Poster Kleine Dadasoirée Haagsche K.K., by Theo van Doesburg,1922.


These Dada writers, painters, musicians, performers, and designers sought to reject the past and build a new future. Their desires coincided with frustrations in Russia over the Tsar’s handling of World War I. A series of riots in 1917 known as the Russian Revolution remove the Tsar from power and from then until 1922, Russia was embroiled in a civil war between Bolshevik and anti-Bolshevik supporters. It’s during this period of time Constructivism emerges, employing visual techniques from both Futurism and Dada (still thinking of that venn diagram) but with a very different agenda.

Constructivist designers in Russia called themselves “constructors” or “artist engineers,” and believed in the collective power of the people and a greater societal good. They did not view their work as political commentary, cultural criticism or personal expression. They believed their work was directly tied to the success and well-being of their fellow man. Constructivist typography is recognizable for its blocky, utilitarian forms arranged in dramatic but functional ways. It takes cues from Futurism—expressive arrangements of letters demonstrate speed, power, and youth.


Books!, photomontage by Alexander Rodchenko,1924.


Questions of Stenography magazine cover by Lyubov Popova,1922.

Interestingly, Soviet political leaders quickly decided constructivism was not quite to their taste, and the movement was banished in favor of realistic depictions of smiling, happy citizens. By that time, constructivism was on the path to influencing movements of its own, most notably the Dutch De Stijl and the German Bauhaus, namely through the work of El Lissitsky. Constructivism is still easily the visual style most highly associated with the Russian Revolution and USSR; its typographic styles, colors, and imagery are often appropriated by graphic designers today to reference the idea of revolution (look at Rodchenko’s design; now Google “You Could Have It So Much Better by Franz Ferdinand”).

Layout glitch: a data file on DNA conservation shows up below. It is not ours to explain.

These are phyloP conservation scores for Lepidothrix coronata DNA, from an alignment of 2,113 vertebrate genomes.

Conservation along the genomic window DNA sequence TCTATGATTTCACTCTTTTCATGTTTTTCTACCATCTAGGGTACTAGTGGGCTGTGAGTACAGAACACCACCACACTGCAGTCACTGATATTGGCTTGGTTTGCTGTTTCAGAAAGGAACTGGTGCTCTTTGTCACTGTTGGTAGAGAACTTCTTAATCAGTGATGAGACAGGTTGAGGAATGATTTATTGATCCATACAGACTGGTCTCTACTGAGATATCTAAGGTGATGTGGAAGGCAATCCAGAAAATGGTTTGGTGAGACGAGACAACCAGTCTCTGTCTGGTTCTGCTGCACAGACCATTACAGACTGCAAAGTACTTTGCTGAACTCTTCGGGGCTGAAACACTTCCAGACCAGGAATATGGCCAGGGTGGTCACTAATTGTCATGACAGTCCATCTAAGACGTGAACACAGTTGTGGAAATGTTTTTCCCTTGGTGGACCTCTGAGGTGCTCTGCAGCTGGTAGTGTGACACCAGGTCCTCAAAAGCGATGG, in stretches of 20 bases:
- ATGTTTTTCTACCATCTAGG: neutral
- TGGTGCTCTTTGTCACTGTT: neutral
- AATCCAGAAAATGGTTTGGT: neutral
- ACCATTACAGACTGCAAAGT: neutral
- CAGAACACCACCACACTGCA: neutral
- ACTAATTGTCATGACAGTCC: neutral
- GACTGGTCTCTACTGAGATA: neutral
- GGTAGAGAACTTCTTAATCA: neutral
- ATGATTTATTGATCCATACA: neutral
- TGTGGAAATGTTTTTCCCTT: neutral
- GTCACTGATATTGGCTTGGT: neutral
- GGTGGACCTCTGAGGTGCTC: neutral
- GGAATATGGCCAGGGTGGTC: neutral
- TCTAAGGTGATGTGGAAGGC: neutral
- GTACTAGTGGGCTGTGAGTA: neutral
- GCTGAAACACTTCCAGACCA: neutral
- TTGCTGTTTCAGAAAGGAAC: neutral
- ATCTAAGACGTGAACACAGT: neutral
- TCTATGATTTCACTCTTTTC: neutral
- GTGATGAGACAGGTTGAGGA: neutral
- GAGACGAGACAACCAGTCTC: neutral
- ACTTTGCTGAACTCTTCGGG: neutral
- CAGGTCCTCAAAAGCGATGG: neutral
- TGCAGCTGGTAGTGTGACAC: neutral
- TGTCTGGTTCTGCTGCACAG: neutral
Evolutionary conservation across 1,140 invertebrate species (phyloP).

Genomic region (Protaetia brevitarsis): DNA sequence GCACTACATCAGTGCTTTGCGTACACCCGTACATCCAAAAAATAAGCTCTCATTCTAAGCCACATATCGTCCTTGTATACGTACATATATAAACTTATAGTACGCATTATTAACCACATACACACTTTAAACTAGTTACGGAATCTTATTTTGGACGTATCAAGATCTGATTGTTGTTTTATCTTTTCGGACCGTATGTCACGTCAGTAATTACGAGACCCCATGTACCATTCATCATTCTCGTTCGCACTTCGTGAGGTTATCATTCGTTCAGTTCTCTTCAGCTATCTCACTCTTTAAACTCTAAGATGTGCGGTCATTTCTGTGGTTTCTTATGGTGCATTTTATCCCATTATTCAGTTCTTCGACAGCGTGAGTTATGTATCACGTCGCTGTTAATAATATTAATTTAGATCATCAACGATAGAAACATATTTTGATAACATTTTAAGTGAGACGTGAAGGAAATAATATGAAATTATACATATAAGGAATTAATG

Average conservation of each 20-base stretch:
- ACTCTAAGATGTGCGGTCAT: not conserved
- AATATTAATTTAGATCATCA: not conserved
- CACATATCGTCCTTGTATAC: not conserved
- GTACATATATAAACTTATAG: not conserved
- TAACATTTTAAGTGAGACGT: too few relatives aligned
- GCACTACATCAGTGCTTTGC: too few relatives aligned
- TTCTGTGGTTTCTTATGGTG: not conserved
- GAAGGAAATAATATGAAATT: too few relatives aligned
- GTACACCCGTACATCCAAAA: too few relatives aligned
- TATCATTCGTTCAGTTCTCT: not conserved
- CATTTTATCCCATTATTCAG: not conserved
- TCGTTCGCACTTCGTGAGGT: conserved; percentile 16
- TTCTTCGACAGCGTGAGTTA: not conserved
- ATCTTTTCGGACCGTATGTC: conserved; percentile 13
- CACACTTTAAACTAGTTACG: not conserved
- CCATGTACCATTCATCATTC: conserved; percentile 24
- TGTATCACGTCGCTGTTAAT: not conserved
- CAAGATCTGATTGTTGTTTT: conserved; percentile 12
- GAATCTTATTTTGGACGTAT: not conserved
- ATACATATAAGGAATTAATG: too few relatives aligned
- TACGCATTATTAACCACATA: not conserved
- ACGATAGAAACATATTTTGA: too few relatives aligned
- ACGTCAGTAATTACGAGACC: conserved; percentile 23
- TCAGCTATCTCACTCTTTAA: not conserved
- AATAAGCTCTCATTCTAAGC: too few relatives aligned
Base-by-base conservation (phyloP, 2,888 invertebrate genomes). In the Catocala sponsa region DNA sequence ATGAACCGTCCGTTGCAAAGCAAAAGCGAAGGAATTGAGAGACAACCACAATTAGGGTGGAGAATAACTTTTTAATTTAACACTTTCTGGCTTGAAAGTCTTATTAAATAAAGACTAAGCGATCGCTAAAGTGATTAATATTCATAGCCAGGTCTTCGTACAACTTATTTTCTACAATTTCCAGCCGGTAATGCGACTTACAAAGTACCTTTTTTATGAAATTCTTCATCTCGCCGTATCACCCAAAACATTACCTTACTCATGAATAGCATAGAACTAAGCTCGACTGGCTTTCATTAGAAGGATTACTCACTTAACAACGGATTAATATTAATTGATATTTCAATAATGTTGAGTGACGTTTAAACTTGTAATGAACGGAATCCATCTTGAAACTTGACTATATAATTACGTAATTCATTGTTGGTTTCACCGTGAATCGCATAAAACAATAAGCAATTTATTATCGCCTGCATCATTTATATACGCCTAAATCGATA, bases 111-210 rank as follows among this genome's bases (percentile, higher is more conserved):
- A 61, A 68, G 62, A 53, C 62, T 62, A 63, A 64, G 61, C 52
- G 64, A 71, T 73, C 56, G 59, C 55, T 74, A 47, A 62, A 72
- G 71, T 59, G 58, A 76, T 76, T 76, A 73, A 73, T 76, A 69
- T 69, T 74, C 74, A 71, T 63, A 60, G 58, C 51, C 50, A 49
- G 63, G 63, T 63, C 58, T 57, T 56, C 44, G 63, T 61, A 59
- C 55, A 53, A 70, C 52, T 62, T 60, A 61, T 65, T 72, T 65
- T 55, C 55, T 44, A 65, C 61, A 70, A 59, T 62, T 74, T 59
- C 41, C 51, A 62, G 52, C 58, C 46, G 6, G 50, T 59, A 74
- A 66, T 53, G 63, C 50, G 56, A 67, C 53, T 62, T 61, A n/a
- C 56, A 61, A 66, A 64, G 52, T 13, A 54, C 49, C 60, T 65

Beat The Whites With The Red Wedge, by El Lissitzky, 1920.



Dlia Golossa (For the Voice), a collection of poems from Vladimir Mayakovsky, designed by El Lissitzky, 1923.

Contemporary designers draw a wealth of inspiration from all these movements: Constructivism, Dada, Futurism, and Expressionism. A design education today teaches students to think about both the form and function of typography; the visual connotation as well as the linguistic meaning of the word are considered. This relationship between form and function remains one of the most powerful ways a typographer communicates with his or her audience.



  1. Jeff Brinkman says:

    October 25th, 2013at 8:46 pm(#)

    Hi Danelle,

    Just stumbled across this, kudos! Loved your examples. Have you seen the doc Helvetica, quite good, graphics for World on a Wire are stunning as well.



  2. Danelle says:

    October 28th, 2013at 10:29 am(#)

    Hi Jeff!

    Thanks so much for your kind comment–it was quite fun to write and find all these great examples. I have seen Helvetica and loved it (of course) but not World on a Wire–I’ll be looking that up this week!

    Thanks again, and I hope this week finds you well. Cheers!